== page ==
Surviving & Thriving is a program filled with hope, inspiration and possibility. A program with real stories about real people who refused to give in when confronted with the kinds of challenges that nearly every family faces. From cancer to cardiac disease; the loss of a spouse to the loss of a job, Surviving & Thriving is about standing up and fighting for all that life has to offer and in some cases for life itself. These battles are rarely fought alone. We all need inspiration from the examples of others who have not only survived but thrived in the aftermath of hardship. Surviving & Thriving provides those examples. Click here to learn more!
Nominated for Emmy Awards in its first two season, Surviving & Thriving is brought to you by Growing Bolder in partnership with Florida Hospital and WKMG Local 6.
Just four months after her wedding day, Jennifer Glass was diagnosed with lung cancer. As she started thinking about what might happen to her, one thing stunned her: the lack of end-of-life options available to those with life-threatening illnesses. Find out why she decided to take on two battles: her cancer and end-of-life choices.
At the age of 14, Benji Watson was diagnosed with cancer. Even while he was still fighting cancer himself, he made a vow that when he got healthy, he’d return to the hospital to make a difference. And that’s exactly what’s he done.
Doug Ulman is not one to back down from challenges. From battling cancer three times, to building LIVESTRONG into one of the world’s most powerful and effective cancer fighting communities and then leading the organization through its biggest crisis, Ulman has been a fearless warrior.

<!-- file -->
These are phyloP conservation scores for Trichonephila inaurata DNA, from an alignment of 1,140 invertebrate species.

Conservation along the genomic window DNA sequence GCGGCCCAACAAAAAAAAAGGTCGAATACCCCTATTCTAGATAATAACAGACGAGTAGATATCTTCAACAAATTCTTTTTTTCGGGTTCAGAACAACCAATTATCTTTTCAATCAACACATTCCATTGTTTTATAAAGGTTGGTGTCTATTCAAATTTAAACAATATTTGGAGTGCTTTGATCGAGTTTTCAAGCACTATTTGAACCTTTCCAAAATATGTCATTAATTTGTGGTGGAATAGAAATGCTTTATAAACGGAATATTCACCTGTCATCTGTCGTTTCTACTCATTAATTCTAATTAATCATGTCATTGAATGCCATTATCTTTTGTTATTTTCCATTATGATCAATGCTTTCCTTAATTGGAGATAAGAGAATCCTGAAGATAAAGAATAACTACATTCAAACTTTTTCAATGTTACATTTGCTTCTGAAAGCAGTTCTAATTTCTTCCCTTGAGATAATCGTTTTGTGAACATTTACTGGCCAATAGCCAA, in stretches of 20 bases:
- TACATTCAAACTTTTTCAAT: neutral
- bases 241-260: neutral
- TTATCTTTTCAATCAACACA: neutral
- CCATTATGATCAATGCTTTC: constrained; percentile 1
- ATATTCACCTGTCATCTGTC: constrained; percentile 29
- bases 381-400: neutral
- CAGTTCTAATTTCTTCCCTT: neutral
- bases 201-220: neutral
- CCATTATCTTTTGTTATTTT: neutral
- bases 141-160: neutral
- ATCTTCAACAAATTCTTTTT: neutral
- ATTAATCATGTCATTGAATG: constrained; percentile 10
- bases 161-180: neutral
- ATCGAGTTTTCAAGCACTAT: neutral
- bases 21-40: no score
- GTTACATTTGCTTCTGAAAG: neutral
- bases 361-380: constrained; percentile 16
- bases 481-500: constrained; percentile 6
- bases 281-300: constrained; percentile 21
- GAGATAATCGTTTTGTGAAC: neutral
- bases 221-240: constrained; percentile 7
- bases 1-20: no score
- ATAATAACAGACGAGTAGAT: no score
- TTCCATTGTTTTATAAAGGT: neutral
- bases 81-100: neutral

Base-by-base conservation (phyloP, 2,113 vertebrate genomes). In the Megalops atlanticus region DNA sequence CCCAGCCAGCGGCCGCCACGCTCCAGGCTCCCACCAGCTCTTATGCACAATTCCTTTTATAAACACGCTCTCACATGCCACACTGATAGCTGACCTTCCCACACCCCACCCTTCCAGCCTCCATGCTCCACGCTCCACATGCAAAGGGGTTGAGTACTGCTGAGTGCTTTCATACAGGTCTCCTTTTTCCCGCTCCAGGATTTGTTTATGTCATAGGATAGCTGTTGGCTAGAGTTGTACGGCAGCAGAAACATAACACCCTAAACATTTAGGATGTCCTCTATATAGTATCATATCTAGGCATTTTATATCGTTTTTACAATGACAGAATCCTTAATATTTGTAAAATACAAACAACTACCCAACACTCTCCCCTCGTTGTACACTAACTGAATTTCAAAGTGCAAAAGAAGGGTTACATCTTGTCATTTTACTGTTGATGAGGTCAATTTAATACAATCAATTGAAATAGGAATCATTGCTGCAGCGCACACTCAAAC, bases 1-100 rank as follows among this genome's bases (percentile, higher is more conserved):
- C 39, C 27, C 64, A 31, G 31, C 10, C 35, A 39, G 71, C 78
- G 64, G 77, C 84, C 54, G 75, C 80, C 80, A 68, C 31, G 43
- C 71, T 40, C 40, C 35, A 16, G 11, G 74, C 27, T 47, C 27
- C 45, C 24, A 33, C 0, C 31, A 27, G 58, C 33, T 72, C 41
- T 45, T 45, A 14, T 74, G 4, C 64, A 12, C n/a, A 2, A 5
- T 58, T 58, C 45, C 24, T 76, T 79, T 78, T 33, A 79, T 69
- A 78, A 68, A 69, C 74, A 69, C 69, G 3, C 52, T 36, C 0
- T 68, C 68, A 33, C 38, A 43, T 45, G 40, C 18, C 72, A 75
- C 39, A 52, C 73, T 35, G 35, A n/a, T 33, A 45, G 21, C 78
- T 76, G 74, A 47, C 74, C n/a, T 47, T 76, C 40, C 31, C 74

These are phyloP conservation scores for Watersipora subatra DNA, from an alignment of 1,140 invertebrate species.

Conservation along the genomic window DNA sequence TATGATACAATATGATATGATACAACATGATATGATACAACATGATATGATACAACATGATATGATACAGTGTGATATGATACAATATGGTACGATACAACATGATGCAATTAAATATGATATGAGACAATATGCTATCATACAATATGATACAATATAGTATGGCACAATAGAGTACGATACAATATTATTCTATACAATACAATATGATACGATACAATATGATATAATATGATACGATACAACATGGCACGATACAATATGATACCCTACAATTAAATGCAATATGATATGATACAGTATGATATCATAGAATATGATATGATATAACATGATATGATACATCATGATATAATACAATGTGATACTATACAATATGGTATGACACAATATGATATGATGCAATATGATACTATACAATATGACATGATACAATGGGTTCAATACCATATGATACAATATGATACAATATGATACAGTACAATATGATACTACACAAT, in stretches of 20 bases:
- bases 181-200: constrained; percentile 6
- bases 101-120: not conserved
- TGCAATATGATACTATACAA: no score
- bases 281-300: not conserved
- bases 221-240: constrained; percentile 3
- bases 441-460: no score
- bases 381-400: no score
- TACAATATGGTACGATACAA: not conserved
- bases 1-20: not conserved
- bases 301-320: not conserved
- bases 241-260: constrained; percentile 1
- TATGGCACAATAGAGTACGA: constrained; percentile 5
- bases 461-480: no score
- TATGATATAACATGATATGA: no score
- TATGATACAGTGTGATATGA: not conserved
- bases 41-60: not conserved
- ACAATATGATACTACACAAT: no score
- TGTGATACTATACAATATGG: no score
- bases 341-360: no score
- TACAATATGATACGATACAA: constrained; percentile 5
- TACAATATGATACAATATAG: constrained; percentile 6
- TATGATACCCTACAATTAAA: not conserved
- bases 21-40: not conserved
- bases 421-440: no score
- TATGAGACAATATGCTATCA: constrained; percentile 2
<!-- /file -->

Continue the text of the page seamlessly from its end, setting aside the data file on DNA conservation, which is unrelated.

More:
Bree Sandlin has faced her share of challenges in her life. After years of battling infertility, she was blessed with twins, only to watch one suffer from a stroke and an eventual cerebral palsy diagnosis. And then came her own cancer diagnosis in her 30s. But she has a message: love is the most powerful weapon of all.
Joe Fraley says he’s always performed his songs for his mother, and when she started to show symptoms of her Alzheimer’s disease, he noticed that the music seemed to ease her pain. So he brings his guitar on visits to her now, and even when she doesn’t recognize him, she lights up when he starts strumming.
Stuart Scott, a longtime anchor at ESPN, died Sunday morning at the age of 49 after a long battle with cancer. Stu was a good friend of many at GB who worked with him for years in local television. See how his friends paid tribute to him on Mt. Kilimanjaro.